What You Will Be Able To Do Tomorrow

What we’ll be able to do tomorrow is something I’m very interested in. Right now, there’s AWS Serverless Application Repository (SAR) and Serverless Framework’s Components. Both of these are great and nearly providing what I’m looking for.

I’ve talked about AWS Serverless Application Repository and nanoservices before. Right now, most people are publishing small fully working applications, but some of us have gone ahead and started to see what we can create. We’ve created nanoservices such as our service to parse the AWS Cost and Usage report, or a service from AWS to fetch tweets with a certain phrase or word from the Twitter stream. Eventually, you will be able to use SAR to construct applications. AWS SAR doesn’t yet have the ability to nest nanoservices, which is where the next tool appears to excel.

Just recently, Serverless Framework released Components. I’m excited for this! While similar to AWS SAR, it lets you nest components, which is key to recreating the roles, profiles, and services pattern of configuration management. Most of the current examples in the GitHub repository are higher order services akin to roles. The current components in the registry are limited, but I know they’re working on adding more. As the component registry grows, I can start combining them to create reusable resource patterns that require minimal configuration, but also provide flexibility to meet the needs of engineers.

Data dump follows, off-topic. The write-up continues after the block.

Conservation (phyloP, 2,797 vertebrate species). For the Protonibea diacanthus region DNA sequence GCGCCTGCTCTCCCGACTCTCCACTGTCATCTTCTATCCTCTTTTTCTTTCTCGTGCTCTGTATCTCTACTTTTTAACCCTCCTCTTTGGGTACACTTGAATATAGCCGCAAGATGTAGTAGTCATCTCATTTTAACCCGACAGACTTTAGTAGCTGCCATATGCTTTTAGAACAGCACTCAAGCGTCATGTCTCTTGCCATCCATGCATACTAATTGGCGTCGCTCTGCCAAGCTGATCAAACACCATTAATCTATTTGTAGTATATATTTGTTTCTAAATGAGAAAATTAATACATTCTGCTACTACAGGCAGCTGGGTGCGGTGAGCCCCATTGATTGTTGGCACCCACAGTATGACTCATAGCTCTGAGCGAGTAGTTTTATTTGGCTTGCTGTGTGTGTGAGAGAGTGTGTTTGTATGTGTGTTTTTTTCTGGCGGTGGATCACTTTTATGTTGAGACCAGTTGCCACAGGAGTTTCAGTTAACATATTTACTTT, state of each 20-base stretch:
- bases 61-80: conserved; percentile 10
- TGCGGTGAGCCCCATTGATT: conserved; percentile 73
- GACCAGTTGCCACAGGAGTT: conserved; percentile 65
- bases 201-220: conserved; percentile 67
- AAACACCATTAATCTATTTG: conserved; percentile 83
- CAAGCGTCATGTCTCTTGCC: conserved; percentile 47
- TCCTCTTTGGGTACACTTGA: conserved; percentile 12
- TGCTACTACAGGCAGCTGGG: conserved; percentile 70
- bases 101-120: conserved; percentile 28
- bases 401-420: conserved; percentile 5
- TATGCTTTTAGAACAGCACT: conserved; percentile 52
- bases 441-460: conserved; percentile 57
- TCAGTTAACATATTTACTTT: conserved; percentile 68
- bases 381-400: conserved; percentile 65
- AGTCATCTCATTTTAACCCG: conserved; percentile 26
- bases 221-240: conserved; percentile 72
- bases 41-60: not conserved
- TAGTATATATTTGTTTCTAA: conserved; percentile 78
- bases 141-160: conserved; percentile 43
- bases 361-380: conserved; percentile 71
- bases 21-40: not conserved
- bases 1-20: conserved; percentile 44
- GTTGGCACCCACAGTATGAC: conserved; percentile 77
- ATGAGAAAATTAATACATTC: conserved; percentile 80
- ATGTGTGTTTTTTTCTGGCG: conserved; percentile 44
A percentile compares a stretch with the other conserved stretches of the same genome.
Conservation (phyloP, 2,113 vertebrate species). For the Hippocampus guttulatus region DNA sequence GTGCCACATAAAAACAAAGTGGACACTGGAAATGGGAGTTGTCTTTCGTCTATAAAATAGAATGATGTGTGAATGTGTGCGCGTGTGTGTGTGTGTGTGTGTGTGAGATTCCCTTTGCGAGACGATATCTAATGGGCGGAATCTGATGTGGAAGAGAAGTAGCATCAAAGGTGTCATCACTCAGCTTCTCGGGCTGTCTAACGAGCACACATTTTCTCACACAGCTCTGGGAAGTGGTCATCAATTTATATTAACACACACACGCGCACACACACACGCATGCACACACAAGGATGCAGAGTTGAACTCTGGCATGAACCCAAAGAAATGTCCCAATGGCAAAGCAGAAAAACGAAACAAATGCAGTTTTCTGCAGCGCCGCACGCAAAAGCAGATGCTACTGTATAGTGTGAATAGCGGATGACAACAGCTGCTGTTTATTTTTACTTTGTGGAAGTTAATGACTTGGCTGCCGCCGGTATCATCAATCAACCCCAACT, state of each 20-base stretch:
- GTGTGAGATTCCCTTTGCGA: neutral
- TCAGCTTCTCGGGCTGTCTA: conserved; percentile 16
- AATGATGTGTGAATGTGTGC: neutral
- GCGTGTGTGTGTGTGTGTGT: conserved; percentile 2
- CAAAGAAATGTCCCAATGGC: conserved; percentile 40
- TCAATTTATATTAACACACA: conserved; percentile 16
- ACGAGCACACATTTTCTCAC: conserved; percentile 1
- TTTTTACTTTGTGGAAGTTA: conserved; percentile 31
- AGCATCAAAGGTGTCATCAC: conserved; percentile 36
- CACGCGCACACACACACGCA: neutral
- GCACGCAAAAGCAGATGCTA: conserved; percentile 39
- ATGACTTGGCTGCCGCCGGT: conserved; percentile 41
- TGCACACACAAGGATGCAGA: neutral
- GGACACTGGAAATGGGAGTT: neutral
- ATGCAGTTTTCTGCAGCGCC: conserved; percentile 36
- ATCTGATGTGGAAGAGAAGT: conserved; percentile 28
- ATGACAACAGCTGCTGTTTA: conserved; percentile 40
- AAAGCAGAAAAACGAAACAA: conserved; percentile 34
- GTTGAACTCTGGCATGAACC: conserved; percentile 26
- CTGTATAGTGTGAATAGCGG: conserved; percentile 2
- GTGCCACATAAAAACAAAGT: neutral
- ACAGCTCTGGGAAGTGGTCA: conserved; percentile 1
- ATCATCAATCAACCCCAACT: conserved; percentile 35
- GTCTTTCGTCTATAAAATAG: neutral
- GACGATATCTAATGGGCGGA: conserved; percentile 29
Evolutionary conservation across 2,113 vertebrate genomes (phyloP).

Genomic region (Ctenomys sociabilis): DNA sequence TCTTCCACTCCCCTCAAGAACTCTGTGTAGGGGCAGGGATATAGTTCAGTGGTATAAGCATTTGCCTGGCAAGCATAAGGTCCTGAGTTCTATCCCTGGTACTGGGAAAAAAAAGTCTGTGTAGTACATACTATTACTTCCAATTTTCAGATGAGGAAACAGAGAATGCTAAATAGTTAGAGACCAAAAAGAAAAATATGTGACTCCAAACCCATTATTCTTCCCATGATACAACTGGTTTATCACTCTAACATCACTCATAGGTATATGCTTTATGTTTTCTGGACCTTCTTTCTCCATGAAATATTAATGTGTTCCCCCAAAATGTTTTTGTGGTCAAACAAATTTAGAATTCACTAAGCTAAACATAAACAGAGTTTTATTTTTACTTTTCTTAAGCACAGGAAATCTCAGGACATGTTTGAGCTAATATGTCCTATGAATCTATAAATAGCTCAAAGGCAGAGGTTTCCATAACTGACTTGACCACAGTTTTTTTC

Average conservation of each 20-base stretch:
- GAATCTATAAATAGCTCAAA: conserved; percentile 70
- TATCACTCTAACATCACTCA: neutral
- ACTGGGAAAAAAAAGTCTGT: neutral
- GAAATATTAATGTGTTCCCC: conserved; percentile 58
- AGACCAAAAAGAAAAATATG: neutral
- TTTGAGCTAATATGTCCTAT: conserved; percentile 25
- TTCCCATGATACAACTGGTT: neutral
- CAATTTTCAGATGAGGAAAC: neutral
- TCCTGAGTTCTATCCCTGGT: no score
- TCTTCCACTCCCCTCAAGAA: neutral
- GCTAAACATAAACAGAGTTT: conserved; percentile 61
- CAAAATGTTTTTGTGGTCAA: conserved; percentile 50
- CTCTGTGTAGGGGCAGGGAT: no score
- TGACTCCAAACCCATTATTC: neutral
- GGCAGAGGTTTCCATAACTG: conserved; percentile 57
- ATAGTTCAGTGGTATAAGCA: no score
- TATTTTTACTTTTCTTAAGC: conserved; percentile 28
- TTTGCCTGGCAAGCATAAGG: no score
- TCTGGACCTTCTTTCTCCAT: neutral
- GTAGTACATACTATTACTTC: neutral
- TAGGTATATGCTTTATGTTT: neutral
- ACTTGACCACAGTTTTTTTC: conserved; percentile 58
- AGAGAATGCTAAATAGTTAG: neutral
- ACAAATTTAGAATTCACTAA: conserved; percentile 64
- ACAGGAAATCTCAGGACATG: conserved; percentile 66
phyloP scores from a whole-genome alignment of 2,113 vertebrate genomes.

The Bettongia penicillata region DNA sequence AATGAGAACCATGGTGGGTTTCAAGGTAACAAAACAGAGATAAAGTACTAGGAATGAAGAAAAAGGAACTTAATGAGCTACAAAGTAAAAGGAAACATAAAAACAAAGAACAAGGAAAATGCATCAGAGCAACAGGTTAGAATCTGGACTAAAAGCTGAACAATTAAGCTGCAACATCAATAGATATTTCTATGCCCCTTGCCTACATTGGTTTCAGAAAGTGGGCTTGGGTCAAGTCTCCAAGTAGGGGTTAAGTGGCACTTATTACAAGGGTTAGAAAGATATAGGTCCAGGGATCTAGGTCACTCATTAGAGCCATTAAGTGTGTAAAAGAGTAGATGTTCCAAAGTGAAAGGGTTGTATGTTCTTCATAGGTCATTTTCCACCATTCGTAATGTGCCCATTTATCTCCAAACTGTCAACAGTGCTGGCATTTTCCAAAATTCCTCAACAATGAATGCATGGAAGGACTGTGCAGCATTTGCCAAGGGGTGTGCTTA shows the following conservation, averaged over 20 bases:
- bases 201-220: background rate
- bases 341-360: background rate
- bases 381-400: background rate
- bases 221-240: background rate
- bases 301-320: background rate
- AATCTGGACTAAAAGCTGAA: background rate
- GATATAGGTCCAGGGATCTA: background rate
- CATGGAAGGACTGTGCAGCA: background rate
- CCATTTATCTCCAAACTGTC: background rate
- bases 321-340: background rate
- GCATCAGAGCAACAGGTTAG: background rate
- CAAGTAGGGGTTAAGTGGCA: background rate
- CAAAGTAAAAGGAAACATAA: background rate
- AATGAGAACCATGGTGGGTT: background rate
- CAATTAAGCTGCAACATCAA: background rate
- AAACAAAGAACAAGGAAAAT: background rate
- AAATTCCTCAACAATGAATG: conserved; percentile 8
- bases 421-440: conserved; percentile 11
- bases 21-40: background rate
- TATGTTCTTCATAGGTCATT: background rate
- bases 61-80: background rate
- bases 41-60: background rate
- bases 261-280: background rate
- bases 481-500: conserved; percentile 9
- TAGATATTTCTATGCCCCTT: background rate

With Serverless Framework Components, we will finally be able to empower developers to create an SQS queue with reasonable configuration and appropriate monitoring without the need for our regular oversight! As operations engineers, our work will continue with building out the library of patterns. It won’t just be documenting the inputs and outputs of the different patterns; instead, it’ll be documenting when the pattern should be used to satisfy technical concerns, as well as its impact on business concerns.

If you’re used to writing system documentation, writing architecture pattern documentation will be similar.

infra-as-code-sqs-pattern

 

Conclusion

Your value is not in the setup of infrastructure. Your value is turning your operational knowledge and expertise into reusable code.

Have thoughts on this? Find me on twitter at @tmclaughbos, or visit the ServerlessOps homepage and chat via the website.